With the holidays just around the corner, it’s important to know that this can be a very difficult time of year for those with depression, anxiety, and PTSD. Family gatherings can be overwhelming and conversations, at times, can feel more like interrogations. Yet your help in supporting someone with mental illness can be one of the most satisfying gifts you can share. With this in mind, our team of mental health professionals have put together a list of dos and don’ts to help you make a difference for your loved ones this holiday season and beyond. 

  • Do:

    • Invite them into the conversation. For those with mental illness, connecting with others can be challenging. By engaging them in conversation, you can help them feel less isolated and give them the confidence they need to jump in in the future. 
    • Let them know you’re there to support them. Tell them that they can talk to you about what they’re feeling without judgment. Be sure to do this privately.
    • Learn their signs.
      • Do they become disengaged when there are too many people around? Ask them to go with you to another room with less people.
      • Do they seem uncomfortable about a particular topic of conversation? Try steering the conversation to another topic they would be more comfortable with.
      • Is there a particular individual who they are uncomfortable around? If they seem trapped in a conversation with this individual, join them so they are not alone, or help them leave the conversation.
    • Set realistic expectations.
      • Allow time for breaks. For people with depression and anxiety, events can be exhausting. During the holidays, we tend to schedule a lot of social gatherings while people are in town. Scheduling events back to back can be too much for someone with mental illness. Try scheduling off days or breaks between events so they can recharge.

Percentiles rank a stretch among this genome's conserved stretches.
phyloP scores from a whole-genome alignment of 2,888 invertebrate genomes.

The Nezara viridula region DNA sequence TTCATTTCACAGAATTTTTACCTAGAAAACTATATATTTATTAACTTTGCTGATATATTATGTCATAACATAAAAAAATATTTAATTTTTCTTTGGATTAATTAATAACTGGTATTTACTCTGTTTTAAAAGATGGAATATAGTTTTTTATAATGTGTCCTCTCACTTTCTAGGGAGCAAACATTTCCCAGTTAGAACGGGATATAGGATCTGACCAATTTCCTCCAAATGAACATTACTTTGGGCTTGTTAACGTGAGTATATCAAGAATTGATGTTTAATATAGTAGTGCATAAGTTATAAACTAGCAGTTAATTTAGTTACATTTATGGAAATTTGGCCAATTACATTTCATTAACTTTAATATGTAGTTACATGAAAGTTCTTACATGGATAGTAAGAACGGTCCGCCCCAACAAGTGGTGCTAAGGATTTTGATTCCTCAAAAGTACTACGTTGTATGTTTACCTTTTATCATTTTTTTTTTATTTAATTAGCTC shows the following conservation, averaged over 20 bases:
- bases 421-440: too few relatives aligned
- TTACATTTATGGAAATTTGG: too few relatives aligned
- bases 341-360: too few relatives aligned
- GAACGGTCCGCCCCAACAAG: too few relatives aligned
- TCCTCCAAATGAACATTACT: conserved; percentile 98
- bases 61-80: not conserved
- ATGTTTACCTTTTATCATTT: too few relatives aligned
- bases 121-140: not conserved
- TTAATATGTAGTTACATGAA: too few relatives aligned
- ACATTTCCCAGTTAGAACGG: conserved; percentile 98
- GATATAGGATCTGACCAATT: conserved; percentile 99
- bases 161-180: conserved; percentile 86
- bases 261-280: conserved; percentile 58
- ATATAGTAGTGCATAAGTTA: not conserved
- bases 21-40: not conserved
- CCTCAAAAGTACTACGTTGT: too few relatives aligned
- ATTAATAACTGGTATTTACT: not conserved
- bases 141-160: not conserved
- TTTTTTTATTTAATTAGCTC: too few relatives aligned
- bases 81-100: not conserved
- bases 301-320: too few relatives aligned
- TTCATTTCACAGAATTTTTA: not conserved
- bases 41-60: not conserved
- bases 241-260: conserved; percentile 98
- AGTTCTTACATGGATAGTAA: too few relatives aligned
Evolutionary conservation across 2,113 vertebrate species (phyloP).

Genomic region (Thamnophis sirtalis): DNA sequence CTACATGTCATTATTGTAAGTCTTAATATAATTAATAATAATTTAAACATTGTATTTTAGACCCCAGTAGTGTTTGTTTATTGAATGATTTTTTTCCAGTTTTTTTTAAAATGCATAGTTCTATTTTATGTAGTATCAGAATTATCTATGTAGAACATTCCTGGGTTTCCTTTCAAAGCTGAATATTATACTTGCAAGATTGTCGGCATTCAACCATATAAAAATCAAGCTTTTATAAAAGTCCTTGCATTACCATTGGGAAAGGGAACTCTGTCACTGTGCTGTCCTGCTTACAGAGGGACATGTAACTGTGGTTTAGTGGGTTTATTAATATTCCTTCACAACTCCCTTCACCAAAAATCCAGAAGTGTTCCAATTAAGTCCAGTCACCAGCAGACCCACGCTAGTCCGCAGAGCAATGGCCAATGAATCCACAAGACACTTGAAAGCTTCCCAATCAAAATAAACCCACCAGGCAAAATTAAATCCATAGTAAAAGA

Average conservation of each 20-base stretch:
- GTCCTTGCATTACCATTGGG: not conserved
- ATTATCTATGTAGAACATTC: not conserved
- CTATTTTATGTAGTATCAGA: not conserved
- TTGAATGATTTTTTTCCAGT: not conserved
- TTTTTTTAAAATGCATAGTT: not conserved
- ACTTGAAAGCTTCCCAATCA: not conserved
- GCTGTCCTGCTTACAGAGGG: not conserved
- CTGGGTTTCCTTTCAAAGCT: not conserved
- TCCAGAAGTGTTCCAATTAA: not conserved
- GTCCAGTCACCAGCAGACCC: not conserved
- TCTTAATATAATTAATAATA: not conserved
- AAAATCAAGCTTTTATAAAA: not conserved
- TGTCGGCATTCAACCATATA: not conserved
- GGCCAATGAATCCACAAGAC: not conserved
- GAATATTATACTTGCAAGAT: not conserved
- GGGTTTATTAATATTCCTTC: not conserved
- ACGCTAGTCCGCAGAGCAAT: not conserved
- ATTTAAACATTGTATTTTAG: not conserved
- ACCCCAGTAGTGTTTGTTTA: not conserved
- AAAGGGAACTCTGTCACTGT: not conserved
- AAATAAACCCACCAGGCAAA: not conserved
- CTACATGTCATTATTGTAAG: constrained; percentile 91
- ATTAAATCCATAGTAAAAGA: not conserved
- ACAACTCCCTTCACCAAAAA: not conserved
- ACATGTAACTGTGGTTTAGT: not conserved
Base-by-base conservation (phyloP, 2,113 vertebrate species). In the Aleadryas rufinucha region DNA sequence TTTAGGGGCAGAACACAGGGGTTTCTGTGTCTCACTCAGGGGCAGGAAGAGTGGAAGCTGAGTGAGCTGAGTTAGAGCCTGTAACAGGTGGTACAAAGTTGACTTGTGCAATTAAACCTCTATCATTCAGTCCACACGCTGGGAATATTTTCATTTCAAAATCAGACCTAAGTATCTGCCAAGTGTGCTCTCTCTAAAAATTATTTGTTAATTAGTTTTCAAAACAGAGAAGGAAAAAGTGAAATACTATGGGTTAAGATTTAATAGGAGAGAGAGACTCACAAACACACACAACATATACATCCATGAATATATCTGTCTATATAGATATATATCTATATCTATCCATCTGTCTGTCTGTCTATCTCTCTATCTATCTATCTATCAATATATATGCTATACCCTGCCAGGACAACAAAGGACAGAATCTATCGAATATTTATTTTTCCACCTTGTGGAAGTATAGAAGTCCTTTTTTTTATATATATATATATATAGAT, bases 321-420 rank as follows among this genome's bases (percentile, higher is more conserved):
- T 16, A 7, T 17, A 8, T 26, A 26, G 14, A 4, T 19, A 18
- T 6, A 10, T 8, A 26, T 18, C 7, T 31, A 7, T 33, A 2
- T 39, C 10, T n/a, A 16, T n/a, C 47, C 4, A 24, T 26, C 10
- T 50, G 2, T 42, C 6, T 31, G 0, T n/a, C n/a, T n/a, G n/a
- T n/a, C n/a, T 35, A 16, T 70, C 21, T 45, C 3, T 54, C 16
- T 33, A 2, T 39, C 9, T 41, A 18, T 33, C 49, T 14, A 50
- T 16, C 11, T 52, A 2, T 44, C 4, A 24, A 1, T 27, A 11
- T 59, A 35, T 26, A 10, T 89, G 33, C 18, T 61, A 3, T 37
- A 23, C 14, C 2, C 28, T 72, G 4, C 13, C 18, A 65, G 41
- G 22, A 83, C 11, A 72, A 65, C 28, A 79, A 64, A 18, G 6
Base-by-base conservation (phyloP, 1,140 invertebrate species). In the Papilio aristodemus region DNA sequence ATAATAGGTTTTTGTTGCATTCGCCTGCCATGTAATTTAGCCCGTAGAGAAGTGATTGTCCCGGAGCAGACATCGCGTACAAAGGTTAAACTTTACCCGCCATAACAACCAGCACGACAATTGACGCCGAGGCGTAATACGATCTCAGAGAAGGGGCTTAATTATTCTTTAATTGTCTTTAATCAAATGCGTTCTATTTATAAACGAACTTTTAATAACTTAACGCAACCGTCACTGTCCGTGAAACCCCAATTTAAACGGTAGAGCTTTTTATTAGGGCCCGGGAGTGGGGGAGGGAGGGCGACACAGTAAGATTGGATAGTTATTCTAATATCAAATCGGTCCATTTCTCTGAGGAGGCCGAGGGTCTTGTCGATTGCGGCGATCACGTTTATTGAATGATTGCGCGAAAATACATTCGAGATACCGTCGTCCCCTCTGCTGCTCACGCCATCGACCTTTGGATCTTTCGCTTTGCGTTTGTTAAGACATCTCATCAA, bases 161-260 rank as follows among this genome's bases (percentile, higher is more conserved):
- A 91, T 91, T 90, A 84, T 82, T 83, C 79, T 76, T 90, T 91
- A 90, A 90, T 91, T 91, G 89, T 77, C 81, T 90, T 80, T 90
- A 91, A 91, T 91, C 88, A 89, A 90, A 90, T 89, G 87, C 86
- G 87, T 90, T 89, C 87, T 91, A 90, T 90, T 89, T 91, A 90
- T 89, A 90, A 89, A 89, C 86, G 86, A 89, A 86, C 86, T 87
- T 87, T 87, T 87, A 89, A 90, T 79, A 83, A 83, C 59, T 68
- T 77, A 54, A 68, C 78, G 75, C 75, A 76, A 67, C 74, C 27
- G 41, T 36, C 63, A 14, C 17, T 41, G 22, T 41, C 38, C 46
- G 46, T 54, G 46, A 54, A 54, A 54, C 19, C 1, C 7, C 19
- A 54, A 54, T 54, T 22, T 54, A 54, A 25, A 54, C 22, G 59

• Don’t

    • Ask leading questions. For example, “Are you planning to go back to work soon?”  While it may be unintentional, leading questions share how you expect the person to answer. For someone who is asked the question above, any answer other than ‘yes’, may seem like the wrong answer. This could cause them to feel stressed, inadequate, or put on the spot. Instead, give them the freedom to share their interests with you by asking open-ended questions. 
    • Force them to do things that make them uncomfortable. Getting someone out of their comfort zone can be beneficial, but when done at an already overwhelming time like the holidays, it can have the opposite of the intended effect. While it’s a good idea to make others feel included, make sure you are asking, not telling.
    • Dismiss their feelings. While you may be intending to relate to the person, comments like “everyone feels sad at times” can make the individual feel like you are downplaying their disease. It’s important to understand that there is a difference between everyday sadness and depression. Learn more in our recent article: Am I depressed? 
    • Hold to rigid schedules. Know that a depressive episode can hit at any time regardless of the date on the calendar. Be flexible with plans if needed.

Special Considerations During COVID-19

When supporting someone with mental illness, such as PTSD, depression or anxiety, understand that COVID can be extremely overwhelming for the individual. Let them know it’s okay to be extra cautious to stay safe, whether that means wearing a mask to a gathering or staying home altogether. Those with anxiety often over analyze their decisions and will stress over how others will react. Being supportive of their decisions will go a long way to reduce their anxiety.